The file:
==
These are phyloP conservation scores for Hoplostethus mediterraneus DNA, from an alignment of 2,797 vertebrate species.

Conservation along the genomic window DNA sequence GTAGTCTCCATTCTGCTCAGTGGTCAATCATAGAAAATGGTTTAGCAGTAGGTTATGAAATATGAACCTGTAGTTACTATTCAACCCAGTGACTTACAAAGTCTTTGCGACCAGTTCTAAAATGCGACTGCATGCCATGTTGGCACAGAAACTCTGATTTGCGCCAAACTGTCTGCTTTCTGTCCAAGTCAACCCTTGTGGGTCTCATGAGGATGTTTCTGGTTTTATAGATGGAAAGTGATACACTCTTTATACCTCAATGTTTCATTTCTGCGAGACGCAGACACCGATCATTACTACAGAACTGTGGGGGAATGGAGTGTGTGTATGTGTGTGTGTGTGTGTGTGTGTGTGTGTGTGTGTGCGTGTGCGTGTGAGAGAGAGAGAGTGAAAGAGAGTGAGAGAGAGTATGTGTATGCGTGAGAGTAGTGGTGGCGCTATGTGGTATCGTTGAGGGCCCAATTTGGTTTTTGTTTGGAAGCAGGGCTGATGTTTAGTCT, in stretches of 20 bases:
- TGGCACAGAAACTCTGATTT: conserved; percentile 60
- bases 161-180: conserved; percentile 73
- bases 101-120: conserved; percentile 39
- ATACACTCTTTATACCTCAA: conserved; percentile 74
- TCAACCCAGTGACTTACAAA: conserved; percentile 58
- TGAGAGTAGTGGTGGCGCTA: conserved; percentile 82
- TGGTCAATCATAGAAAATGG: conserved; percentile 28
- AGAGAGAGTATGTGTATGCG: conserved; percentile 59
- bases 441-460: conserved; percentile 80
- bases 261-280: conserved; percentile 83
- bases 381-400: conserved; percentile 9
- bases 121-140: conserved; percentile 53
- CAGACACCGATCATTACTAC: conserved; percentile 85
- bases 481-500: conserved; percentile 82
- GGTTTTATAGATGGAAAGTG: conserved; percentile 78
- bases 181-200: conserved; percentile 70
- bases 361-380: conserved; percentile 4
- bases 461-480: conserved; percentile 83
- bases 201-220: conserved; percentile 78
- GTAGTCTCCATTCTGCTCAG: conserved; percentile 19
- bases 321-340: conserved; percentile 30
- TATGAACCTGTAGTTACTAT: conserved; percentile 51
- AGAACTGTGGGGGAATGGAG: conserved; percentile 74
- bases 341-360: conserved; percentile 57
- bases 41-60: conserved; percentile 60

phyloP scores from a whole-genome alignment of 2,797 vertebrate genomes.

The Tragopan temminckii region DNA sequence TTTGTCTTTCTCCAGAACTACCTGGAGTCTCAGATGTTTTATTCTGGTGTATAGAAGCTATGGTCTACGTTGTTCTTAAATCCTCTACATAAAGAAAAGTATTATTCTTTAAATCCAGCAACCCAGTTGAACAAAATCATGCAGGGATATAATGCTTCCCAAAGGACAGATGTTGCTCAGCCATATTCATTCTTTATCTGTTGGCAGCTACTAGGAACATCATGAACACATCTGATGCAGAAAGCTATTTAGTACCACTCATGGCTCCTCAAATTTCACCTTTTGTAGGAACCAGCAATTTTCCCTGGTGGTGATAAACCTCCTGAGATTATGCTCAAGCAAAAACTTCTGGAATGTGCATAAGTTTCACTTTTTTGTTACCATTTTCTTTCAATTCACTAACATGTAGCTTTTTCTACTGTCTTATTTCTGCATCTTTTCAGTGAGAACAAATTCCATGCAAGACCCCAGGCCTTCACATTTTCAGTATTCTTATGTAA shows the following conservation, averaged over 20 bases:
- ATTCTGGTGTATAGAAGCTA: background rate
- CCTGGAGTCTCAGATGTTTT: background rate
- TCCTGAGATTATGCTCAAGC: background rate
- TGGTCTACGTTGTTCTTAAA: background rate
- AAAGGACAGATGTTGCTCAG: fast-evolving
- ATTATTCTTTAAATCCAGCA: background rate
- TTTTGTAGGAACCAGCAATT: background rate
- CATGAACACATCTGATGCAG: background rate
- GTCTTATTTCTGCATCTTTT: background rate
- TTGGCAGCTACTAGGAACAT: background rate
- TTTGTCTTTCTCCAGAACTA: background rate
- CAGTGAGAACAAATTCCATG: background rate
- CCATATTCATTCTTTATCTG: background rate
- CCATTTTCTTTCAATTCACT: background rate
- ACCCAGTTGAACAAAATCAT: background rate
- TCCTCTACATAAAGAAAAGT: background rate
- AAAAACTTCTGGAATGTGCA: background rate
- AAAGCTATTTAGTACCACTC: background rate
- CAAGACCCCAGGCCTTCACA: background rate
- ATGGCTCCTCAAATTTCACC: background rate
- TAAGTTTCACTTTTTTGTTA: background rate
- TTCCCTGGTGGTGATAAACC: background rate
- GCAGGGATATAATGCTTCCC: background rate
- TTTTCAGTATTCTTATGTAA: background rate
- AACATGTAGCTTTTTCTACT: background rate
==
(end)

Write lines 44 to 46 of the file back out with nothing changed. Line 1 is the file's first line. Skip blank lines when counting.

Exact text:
- ACCCAGTTGAACAAAATCAT: background rate
- TCCTCTACATAAAGAAAAGT: background rate
- AAAAACTTCTGGAATGTGCA: background rate